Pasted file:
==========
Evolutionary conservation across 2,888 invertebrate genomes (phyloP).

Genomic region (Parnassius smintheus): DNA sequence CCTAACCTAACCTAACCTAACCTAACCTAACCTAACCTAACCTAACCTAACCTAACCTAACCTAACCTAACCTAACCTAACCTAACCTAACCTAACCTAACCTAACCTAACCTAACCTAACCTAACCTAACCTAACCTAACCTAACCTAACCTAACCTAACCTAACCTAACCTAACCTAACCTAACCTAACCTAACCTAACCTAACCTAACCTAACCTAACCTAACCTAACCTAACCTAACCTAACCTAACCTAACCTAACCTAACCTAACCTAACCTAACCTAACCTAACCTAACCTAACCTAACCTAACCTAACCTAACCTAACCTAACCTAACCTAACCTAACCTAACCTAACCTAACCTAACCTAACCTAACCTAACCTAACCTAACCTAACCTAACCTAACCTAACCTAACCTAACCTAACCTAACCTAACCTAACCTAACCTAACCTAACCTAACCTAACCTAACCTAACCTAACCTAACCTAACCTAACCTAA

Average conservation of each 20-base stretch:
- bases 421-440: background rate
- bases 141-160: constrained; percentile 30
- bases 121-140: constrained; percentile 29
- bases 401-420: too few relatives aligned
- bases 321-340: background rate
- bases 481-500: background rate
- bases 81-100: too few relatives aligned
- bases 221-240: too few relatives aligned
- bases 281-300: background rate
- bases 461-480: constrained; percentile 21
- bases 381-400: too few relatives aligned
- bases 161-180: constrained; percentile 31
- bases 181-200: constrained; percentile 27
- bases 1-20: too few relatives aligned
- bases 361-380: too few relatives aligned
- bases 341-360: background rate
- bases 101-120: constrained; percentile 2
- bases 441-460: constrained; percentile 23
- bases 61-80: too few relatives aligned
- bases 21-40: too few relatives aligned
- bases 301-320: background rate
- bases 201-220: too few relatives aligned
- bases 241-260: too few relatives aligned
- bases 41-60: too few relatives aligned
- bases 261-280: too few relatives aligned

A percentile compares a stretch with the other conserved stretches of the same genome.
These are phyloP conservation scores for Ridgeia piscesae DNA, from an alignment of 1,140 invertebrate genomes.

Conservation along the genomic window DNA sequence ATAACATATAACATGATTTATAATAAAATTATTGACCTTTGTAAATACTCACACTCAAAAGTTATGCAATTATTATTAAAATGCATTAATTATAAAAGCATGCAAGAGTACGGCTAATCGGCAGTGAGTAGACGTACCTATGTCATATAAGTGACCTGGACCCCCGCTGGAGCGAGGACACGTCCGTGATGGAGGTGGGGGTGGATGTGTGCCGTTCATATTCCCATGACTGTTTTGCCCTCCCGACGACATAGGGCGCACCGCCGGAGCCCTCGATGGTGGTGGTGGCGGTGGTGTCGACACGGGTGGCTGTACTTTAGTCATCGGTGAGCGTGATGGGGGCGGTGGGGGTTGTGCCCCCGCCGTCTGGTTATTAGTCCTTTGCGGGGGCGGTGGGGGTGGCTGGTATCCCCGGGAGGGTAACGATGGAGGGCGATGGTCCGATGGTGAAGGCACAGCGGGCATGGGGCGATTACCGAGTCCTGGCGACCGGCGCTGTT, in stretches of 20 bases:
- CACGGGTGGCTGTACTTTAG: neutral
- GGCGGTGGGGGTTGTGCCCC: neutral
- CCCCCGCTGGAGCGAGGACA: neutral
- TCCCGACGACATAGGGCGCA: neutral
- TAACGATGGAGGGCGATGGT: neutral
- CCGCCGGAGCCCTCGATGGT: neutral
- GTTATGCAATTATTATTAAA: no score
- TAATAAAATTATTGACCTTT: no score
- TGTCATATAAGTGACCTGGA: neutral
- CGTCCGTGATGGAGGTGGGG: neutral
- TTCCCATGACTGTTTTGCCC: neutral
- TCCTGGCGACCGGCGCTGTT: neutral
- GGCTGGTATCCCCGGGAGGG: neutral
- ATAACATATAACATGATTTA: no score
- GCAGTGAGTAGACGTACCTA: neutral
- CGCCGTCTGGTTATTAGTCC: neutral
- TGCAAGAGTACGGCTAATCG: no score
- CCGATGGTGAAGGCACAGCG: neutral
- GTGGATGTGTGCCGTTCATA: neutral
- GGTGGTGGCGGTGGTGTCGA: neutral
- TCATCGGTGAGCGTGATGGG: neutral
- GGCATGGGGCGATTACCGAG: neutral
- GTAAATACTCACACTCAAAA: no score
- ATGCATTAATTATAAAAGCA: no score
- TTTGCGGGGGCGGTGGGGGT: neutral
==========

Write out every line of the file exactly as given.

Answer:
Evolutionary conservation across 2,888 invertebrate genomes (phyloP).

Genomic region (Parnassius smintheus): DNA sequence CCTAACCTAACCTAACCTAACCTAACCTAACCTAACCTAACCTAACCTAACCTAACCTAACCTAACCTAACCTAACCTAACCTAACCTAACCTAACCTAACCTAACCTAACCTAACCTAACCTAACCTAACCTAACCTAACCTAACCTAACCTAACCTAACCTAACCTAACCTAACCTAACCTAACCTAACCTAACCTAACCTAACCTAACCTAACCTAACCTAACCTAACCTAACCTAACCTAACCTAACCTAACCTAACCTAACCTAACCTAACCTAACCTAACCTAACCTAACCTAACCTAACCTAACCTAACCTAACCTAACCTAACCTAACCTAACCTAACCTAACCTAACCTAACCTAACCTAACCTAACCTAACCTAACCTAACCTAACCTAACCTAACCTAACCTAACCTAACCTAACCTAACCTAACCTAACCTAACCTAACCTAACCTAACCTAACCTAACCTAACCTAACCTAACCTAACCTAACCTAA

Average conservation of each 20-base stretch:
- bases 421-440: background rate
- bases 141-160: constrained; percentile 30
- bases 121-140: constrained; percentile 29
- bases 401-420: too few relatives aligned
- bases 321-340: background rate
- bases 481-500: background rate
- bases 81-100: too few relatives aligned
- bases 221-240: too few relatives aligned
- bases 281-300: background rate
- bases 461-480: constrained; percentile 21
- bases 381-400: too few relatives aligned
- bases 161-180: constrained; percentile 31
- bases 181-200: constrained; percentile 27
- bases 1-20: too few relatives aligned
- bases 361-380: too few relatives aligned
- bases 341-360: background rate
- bases 101-120: constrained; percentile 2
- bases 441-460: constrained; percentile 23
- bases 61-80: too few relatives aligned
- bases 21-40: too few relatives aligned
- bases 301-320: background rate
- bases 201-220: too few relatives aligned
- bases 241-260: too few relatives aligned
- bases 41-60: too few relatives aligned
- bases 261-280: too few relatives aligned

A percentile compares a stretch with the other conserved stretches of the same genome.
These are phyloP conservation scores for Ridgeia piscesae DNA, from an alignment of 1,140 invertebrate genomes.

Conservation along the genomic window DNA sequence ATAACATATAACATGATTTATAATAAAATTATTGACCTTTGTAAATACTCACACTCAAAAGTTATGCAATTATTATTAAAATGCATTAATTATAAAAGCATGCAAGAGTACGGCTAATCGGCAGTGAGTAGACGTACCTATGTCATATAAGTGACCTGGACCCCCGCTGGAGCGAGGACACGTCCGTGATGGAGGTGGGGGTGGATGTGTGCCGTTCATATTCCCATGACTGTTTTGCCCTCCCGACGACATAGGGCGCACCGCCGGAGCCCTCGATGGTGGTGGTGGCGGTGGTGTCGACACGGGTGGCTGTACTTTAGTCATCGGTGAGCGTGATGGGGGCGGTGGGGGTTGTGCCCCCGCCGTCTGGTTATTAGTCCTTTGCGGGGGCGGTGGGGGTGGCTGGTATCCCCGGGAGGGTAACGATGGAGGGCGATGGTCCGATGGTGAAGGCACAGCGGGCATGGGGCGATTACCGAGTCCTGGCGACCGGCGCTGTT, in stretches of 20 bases:
- CACGGGTGGCTGTACTTTAG: neutral
- GGCGGTGGGGGTTGTGCCCC: neutral
- CCCCCGCTGGAGCGAGGACA: neutral
- TCCCGACGACATAGGGCGCA: neutral
- TAACGATGGAGGGCGATGGT: neutral
- CCGCCGGAGCCCTCGATGGT: neutral
- GTTATGCAATTATTATTAAA: no score
- TAATAAAATTATTGACCTTT: no score
- TGTCATATAAGTGACCTGGA: neutral
- CGTCCGTGATGGAGGTGGGG: neutral
- TTCCCATGACTGTTTTGCCC: neutral
- TCCTGGCGACCGGCGCTGTT: neutral
- GGCTGGTATCCCCGGGAGGG: neutral
- ATAACATATAACATGATTTA: no score
- GCAGTGAGTAGACGTACCTA: neutral
- CGCCGTCTGGTTATTAGTCC: neutral
- TGCAAGAGTACGGCTAATCG: no score
- CCGATGGTGAAGGCACAGCG: neutral
- GTGGATGTGTGCCGTTCATA: neutral
- GGTGGTGGCGGTGGTGTCGA: neutral
- TCATCGGTGAGCGTGATGGG: neutral
- GGCATGGGGCGATTACCGAG: neutral
- GTAAATACTCACACTCAAAA: no score
- ATGCATTAATTATAAAAGCA: no score
- TTTGCGGGGGCGGTGGGGGT: neutral